West, Joel and Jason Dedrick, Open Source Standardization: The Rise of Linux in the Network Era, Knowledge, Technology & Policy, 14, 2 (Summer 2001): 88-112. [request page image]
Abstract: To attract complementary assets, firms that sponsor proprietary de facto compatibility standards must trade off control of the standard against the imperative for adoption. For example, Microsoft and Intel in turn gained pervasive adoption of their technologies by appropriating only a single layer of the standards architecture and encouraging competition in other layers.
In reaction to such proprietary strategies, the open source movement relinquished control to maximize adoption. To illustrate this, we examine the rise of the Linux operating system from 1995-2001, particularly the motivations of organizational buyers and suppliers of complementary assets, and Microsoft’s reaction to its success.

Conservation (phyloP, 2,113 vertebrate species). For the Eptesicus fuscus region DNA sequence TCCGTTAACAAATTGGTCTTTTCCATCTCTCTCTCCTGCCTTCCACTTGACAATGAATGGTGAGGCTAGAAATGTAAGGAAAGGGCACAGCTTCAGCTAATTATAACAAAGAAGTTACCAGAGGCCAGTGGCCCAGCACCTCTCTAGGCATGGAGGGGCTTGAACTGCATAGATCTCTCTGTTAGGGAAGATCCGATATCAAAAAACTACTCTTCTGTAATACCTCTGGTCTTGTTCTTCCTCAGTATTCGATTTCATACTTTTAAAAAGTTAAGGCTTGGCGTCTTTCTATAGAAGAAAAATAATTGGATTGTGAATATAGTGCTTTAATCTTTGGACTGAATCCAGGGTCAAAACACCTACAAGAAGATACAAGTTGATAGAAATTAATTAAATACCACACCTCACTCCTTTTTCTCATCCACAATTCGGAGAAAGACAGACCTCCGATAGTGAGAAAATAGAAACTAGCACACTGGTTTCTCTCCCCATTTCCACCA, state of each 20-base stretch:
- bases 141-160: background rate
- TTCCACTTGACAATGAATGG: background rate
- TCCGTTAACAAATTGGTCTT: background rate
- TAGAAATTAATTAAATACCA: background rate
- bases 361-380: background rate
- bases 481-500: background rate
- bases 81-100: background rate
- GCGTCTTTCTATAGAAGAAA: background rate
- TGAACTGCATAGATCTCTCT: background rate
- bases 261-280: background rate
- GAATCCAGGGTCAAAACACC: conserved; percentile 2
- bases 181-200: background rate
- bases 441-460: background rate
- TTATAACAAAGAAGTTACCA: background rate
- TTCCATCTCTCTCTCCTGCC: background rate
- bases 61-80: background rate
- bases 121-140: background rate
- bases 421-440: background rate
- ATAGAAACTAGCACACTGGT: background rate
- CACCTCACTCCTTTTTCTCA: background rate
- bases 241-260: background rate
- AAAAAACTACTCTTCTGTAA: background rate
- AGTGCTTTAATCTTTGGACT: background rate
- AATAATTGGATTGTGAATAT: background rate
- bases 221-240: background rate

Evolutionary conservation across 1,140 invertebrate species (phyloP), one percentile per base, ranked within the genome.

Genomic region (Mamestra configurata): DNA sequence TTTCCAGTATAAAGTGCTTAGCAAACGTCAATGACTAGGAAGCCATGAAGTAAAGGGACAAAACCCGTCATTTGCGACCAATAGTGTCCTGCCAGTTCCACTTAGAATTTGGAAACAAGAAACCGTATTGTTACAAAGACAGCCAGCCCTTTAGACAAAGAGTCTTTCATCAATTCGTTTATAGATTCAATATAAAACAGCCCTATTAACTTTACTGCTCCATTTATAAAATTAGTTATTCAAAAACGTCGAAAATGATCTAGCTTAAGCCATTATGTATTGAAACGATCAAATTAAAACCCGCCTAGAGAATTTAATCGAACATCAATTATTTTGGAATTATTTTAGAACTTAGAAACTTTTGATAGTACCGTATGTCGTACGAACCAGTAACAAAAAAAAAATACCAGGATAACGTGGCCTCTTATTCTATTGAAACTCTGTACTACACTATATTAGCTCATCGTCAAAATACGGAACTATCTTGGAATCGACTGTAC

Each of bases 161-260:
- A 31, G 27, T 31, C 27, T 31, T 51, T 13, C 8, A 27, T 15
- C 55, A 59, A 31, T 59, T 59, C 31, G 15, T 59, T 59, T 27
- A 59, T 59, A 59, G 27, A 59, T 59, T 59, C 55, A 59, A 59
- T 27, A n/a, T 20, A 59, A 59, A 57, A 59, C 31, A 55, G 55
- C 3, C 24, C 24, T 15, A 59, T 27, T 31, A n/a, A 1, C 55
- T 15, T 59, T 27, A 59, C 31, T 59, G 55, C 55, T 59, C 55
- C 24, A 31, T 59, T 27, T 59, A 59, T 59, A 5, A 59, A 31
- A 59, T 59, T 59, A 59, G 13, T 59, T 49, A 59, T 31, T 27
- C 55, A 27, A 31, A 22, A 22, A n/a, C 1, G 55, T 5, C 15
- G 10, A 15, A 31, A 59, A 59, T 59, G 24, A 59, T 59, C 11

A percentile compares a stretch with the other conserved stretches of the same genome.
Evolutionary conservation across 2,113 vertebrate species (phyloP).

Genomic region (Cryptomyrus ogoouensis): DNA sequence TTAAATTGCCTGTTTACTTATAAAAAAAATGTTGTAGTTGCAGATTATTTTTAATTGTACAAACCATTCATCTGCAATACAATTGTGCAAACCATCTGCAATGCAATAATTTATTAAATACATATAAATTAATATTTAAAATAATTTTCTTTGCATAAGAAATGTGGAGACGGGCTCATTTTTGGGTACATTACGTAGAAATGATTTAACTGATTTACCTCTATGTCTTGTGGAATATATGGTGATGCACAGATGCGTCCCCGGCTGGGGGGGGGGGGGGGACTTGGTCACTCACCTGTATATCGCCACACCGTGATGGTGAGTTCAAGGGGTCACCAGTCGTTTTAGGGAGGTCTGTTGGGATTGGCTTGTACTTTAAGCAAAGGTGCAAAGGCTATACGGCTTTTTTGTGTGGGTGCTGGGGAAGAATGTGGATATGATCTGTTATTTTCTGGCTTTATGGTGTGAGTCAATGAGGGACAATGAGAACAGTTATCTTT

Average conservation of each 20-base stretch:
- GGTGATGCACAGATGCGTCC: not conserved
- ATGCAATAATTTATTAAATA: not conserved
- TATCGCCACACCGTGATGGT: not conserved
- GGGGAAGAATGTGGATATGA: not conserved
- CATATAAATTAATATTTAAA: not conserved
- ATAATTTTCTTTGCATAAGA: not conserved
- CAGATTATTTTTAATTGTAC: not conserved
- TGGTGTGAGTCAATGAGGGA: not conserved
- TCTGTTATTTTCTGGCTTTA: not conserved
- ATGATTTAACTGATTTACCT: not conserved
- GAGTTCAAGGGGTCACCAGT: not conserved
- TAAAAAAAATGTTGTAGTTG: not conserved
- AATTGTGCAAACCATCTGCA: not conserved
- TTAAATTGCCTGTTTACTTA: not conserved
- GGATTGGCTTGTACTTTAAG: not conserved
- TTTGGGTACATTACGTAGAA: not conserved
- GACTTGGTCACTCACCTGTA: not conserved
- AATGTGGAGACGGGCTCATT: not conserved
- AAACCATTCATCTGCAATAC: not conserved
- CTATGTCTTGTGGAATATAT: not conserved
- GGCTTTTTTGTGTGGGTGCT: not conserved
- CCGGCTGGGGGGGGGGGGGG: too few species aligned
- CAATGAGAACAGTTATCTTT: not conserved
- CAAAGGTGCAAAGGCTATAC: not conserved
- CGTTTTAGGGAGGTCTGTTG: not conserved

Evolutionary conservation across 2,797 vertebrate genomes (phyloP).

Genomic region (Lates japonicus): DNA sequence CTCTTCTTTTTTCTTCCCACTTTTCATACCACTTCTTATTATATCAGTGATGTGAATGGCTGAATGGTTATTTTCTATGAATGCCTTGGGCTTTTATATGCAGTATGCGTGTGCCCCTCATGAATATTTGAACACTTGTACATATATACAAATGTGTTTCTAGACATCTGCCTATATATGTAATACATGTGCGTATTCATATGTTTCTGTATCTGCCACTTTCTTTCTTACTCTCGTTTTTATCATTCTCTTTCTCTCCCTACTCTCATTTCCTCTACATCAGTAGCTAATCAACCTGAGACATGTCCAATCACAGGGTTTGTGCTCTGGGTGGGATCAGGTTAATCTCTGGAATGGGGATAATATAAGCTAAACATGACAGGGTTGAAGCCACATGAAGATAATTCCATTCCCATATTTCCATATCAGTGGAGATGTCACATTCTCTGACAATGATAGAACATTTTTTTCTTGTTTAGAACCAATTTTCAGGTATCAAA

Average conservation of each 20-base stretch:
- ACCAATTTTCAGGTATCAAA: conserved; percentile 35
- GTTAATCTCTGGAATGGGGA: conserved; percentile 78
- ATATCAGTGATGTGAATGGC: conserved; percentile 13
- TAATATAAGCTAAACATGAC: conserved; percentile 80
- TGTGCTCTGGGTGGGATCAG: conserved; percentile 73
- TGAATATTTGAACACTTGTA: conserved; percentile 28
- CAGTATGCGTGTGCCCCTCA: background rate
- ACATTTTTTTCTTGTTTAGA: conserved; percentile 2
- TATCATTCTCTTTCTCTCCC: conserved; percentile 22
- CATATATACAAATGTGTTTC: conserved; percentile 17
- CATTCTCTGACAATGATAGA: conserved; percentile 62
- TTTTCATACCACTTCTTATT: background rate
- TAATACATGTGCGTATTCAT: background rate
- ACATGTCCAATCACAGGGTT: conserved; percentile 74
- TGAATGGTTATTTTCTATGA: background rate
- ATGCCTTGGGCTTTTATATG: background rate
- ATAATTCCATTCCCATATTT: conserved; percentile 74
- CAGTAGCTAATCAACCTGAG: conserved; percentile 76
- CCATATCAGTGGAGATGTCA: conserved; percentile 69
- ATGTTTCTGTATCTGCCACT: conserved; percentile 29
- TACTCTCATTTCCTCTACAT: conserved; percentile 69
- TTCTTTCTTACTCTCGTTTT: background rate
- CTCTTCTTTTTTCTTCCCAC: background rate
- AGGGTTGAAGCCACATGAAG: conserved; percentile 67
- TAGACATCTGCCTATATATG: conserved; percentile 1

West, Joel and Jason Dedrick, “The Effect of Computerization Movements Upon Organizational Adoption of Open Source,” Social Informatics Workshop: Extending the Contributions of Professor Rob Kling to the Analysis of Computerization Movements, Irvine, Calif., March 2005.
Abstract: The free and open source software (F/OSS) computing movements have argued that F/OSS projects lead to better software, freedom from vendor control, and social benefits by sharing software and its associated source code. While these movement grew out of the interests of programmers to write better software for their own purposes, the open source movement has focused on gaining widespread adoption of F/OSS by businesses and other organizations. This requires acceptance by IT organizations and professionals, whose views of F/OSS have been largely ignored in prior research.